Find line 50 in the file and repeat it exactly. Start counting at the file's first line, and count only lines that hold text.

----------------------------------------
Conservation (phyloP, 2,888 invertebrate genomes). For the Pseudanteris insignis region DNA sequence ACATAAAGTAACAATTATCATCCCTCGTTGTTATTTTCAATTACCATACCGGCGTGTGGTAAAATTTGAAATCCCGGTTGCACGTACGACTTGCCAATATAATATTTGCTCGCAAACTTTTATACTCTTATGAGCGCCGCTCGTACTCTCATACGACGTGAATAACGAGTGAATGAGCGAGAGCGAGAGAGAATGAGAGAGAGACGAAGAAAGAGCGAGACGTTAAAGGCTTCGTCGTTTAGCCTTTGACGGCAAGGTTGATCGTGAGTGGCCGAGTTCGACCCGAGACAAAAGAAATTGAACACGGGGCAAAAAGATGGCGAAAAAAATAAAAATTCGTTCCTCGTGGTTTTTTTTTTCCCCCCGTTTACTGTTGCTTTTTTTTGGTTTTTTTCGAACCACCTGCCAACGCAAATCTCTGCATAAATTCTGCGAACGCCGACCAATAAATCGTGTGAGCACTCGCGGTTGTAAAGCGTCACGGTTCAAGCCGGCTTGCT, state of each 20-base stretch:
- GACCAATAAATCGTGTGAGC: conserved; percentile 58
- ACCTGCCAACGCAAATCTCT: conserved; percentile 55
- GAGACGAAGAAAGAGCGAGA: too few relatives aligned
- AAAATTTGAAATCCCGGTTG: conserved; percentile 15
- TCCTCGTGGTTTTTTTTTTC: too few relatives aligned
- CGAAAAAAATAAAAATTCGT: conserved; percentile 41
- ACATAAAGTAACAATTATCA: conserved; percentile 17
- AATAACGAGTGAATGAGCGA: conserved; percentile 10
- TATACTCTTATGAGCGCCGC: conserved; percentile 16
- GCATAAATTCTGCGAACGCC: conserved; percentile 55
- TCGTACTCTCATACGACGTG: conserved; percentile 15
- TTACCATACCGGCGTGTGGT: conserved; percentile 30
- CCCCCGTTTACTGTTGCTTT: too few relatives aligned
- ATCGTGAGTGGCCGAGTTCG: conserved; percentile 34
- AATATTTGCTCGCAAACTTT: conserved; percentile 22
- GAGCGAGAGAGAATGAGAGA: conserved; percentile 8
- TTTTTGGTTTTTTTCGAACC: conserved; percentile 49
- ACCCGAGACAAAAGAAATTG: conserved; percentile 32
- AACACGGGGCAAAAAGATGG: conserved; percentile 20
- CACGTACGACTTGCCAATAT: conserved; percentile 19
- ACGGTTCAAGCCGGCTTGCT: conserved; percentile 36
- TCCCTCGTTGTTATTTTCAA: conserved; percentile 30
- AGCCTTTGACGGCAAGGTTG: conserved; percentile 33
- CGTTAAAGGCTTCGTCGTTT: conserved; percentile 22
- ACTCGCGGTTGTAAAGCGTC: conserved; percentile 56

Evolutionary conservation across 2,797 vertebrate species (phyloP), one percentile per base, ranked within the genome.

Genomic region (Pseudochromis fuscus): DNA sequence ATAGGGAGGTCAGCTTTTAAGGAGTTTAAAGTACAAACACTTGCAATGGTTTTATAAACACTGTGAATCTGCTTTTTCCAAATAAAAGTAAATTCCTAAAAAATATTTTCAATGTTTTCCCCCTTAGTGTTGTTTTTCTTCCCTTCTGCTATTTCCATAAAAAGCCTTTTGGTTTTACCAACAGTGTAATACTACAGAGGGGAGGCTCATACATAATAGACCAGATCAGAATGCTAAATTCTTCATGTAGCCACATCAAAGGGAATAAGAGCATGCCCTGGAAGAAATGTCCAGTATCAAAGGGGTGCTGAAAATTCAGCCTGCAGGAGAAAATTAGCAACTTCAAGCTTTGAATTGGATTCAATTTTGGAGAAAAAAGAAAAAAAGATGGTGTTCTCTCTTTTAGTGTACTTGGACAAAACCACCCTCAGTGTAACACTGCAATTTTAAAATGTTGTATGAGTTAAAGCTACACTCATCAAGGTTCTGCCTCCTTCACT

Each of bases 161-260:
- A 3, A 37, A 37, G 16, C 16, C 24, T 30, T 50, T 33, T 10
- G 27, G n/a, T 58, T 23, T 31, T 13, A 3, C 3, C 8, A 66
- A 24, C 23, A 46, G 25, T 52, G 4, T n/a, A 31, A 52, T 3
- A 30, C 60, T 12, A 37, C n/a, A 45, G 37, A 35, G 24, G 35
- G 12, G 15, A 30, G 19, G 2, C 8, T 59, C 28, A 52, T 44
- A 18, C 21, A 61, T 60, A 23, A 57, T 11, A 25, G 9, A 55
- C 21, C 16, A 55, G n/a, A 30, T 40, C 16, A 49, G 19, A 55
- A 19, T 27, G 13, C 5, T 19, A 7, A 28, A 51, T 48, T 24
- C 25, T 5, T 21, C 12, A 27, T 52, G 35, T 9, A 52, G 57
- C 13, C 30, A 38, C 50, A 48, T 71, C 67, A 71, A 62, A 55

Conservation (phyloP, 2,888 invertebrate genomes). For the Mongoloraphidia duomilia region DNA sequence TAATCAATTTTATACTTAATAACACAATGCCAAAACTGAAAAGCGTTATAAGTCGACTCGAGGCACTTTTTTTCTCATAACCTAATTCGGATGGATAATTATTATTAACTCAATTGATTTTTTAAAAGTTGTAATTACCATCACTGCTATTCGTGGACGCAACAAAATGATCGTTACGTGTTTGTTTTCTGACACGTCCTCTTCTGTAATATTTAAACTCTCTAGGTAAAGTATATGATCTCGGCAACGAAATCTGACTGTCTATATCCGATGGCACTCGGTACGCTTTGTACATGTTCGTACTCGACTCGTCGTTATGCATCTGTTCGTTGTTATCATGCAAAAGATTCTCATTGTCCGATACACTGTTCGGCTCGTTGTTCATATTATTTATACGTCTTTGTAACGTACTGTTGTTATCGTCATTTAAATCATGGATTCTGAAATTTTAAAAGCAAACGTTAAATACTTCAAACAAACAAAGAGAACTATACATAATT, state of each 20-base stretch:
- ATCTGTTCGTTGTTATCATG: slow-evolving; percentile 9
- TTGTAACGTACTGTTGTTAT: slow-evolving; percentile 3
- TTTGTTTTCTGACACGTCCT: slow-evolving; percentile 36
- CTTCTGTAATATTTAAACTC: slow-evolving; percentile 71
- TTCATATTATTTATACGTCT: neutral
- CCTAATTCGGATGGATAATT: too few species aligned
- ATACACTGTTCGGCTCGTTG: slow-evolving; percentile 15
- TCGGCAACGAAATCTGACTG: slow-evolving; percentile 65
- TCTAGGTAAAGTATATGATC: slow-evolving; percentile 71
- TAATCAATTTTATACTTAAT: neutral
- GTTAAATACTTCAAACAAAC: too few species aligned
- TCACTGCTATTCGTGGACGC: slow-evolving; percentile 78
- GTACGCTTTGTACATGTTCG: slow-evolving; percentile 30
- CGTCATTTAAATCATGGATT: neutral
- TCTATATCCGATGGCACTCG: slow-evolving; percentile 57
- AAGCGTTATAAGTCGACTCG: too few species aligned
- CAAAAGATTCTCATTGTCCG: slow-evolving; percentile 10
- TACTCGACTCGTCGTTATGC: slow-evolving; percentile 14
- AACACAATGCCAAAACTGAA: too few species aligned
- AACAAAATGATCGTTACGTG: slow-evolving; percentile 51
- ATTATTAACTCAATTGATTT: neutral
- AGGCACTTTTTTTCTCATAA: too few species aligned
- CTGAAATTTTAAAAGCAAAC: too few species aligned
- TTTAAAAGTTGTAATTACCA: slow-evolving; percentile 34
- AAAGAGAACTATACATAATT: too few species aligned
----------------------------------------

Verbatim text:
- TAATCAATTTTATACTTAAT: neutral